I find it interesting seeing how couples communicate with other people. Not necessarily romantic partners, but two people who share the experience being described. Same story, but with slightly different twists. It helps having someone else's voice and passions to add flavour to whatever you are saying. Great storytellers manage to change their pace, tone and detail to keep a listener engaged. Telling a story with someone can add flavour to the message and make it more memorable.
The dance is interesting. Particularly if both speakers are quite clear in their heads what they want to say. Interruptions can throw them off track. In many group conversations, getting your point in gets quite challenging when the passions start flowing. To speak, people have to sometimes speak over others to get a foot in. If the two speaking have to put their hand out to stop the other speaking, or force their way in, it can get messy.
In a work context, I often ended up in meetings where there would be a couple of us together. I found the Theatre Sport model a useful approach to follow. Having two parallel stories being told doesn't help. There needs to be one flow. If someone says something differently from how you would have said it, you need to let it go. The next thing that gets said needs to build on what the other person said. There need to be gaps. The periods of talking need to get shorter and clearer.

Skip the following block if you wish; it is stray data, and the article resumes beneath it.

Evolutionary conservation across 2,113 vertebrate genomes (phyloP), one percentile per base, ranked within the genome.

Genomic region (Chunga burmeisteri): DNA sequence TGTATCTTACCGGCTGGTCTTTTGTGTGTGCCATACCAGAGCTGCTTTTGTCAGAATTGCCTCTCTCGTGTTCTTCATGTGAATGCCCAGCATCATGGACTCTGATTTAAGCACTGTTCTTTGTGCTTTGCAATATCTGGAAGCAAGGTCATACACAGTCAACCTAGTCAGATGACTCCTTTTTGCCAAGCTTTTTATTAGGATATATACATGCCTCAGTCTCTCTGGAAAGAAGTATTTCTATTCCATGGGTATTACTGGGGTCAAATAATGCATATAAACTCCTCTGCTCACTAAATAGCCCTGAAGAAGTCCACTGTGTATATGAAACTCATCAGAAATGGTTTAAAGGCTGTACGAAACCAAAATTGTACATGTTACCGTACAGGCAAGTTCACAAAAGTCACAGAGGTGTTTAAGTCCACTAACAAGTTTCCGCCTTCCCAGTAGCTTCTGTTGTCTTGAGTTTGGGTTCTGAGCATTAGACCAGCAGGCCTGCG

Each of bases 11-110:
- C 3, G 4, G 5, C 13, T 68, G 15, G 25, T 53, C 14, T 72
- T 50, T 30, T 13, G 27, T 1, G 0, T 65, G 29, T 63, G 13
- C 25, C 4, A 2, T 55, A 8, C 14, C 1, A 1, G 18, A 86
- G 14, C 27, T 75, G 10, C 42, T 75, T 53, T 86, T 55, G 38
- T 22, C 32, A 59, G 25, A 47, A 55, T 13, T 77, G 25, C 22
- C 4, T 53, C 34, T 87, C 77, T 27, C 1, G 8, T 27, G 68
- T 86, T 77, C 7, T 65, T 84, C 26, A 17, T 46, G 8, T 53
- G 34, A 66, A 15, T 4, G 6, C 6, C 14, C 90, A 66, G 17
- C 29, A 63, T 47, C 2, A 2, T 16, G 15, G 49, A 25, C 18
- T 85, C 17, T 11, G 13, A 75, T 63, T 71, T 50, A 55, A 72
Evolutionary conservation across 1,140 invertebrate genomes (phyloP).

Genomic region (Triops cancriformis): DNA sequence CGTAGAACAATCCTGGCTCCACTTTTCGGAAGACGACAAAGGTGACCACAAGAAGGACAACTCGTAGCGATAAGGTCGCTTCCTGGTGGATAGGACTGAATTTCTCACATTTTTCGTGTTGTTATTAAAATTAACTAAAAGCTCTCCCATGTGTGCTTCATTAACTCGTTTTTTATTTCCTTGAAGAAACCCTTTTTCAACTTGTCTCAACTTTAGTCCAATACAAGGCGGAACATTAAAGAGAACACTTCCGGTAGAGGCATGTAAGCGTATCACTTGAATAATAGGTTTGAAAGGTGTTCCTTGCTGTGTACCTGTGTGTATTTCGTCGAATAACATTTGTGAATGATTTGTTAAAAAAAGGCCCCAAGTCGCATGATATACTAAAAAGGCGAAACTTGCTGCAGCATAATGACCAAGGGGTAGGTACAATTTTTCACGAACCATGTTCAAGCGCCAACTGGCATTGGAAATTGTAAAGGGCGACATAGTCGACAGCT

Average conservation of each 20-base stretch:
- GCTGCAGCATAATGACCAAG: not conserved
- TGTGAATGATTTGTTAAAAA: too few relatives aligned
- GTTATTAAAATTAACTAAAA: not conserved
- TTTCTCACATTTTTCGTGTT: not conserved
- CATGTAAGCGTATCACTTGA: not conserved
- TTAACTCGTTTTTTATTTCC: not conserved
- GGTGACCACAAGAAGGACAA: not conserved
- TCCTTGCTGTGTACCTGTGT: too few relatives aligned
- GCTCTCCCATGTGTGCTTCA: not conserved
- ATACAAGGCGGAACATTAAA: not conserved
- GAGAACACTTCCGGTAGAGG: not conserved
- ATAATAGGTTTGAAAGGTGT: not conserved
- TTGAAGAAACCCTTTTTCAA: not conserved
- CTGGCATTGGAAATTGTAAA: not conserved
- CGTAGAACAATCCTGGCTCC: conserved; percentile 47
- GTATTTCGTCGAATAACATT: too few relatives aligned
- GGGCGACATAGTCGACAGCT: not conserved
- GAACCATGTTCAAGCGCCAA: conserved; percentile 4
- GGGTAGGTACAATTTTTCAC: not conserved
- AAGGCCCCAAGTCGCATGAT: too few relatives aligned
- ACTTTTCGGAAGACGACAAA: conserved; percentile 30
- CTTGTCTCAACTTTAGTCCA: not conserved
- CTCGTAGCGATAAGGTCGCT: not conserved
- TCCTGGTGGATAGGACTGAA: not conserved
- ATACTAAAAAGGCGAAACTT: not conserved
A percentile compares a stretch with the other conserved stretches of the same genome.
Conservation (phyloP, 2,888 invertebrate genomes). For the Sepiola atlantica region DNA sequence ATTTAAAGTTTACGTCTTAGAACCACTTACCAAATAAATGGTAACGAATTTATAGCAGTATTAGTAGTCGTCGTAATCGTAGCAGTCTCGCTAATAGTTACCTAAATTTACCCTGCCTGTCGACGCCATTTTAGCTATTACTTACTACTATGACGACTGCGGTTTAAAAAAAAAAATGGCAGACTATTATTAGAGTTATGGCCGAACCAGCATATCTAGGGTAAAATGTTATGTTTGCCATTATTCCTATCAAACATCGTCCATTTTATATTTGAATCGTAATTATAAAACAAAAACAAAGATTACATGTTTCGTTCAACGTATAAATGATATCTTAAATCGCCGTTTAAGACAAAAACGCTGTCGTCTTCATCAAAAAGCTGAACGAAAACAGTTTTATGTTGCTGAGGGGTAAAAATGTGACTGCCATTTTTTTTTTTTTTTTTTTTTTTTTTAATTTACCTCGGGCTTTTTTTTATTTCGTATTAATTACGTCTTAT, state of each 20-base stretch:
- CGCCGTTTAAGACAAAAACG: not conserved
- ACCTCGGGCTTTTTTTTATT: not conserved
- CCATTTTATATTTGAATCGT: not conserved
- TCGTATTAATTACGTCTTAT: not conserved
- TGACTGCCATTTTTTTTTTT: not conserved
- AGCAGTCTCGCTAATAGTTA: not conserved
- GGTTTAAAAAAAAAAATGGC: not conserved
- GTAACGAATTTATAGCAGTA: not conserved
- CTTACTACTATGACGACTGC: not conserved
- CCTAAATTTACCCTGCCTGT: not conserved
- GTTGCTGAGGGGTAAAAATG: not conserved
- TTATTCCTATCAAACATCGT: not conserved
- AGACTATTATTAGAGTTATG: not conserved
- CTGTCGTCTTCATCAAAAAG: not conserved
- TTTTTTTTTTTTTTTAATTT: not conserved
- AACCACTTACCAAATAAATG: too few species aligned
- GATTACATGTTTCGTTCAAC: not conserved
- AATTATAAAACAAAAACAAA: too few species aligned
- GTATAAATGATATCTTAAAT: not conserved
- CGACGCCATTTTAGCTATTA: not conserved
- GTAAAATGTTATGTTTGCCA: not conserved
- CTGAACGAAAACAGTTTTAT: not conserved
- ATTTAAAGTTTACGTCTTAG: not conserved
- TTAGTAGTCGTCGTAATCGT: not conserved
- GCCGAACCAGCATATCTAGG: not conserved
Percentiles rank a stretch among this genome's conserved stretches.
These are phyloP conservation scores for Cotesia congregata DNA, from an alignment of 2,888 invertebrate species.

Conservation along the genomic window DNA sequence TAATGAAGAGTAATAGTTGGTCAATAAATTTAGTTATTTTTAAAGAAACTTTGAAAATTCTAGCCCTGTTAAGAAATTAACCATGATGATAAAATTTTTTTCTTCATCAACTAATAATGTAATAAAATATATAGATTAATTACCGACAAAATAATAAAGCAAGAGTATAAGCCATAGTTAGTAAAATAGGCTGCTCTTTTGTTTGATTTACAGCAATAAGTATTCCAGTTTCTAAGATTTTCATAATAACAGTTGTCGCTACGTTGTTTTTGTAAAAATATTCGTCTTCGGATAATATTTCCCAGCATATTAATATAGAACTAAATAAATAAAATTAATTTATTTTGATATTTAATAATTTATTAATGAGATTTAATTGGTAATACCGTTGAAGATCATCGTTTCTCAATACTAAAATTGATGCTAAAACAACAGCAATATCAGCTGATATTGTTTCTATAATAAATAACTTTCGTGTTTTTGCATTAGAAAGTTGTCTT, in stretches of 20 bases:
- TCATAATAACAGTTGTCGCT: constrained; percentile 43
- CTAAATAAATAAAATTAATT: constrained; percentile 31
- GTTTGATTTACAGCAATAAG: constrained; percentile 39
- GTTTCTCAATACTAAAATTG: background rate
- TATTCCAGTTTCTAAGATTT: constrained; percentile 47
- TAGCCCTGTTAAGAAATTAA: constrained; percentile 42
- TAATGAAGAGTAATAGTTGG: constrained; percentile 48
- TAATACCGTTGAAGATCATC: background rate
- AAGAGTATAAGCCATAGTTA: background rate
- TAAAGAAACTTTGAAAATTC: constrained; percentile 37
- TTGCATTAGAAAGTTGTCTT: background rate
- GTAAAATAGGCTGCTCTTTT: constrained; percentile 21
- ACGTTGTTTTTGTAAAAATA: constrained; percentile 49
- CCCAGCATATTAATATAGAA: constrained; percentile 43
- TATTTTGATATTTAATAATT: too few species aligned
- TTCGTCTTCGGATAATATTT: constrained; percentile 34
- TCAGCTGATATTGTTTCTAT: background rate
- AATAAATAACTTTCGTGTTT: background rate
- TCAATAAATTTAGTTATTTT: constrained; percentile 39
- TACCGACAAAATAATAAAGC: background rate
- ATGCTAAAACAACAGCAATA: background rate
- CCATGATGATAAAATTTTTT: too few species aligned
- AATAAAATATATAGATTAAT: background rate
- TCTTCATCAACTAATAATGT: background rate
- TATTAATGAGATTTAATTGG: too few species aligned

Theatre Sport teaching us how to communicate
What is great about having two people describing something is the silent person can really do some listening to the audience in between their words. We don't just speak verbally. Our body language shouts. When there are two people, the tap in, tap out nature lets you be aware of what other people are feeling.
Part of being a good listener is an exchange. People are more willing to hear when they feel heard. Great group conversations happen when people can feel comfortable being quiet because they know questions will be asked. It won't just be a series of statements and diatribes.
We should work on making gaps, building on what people say, and asking more questions.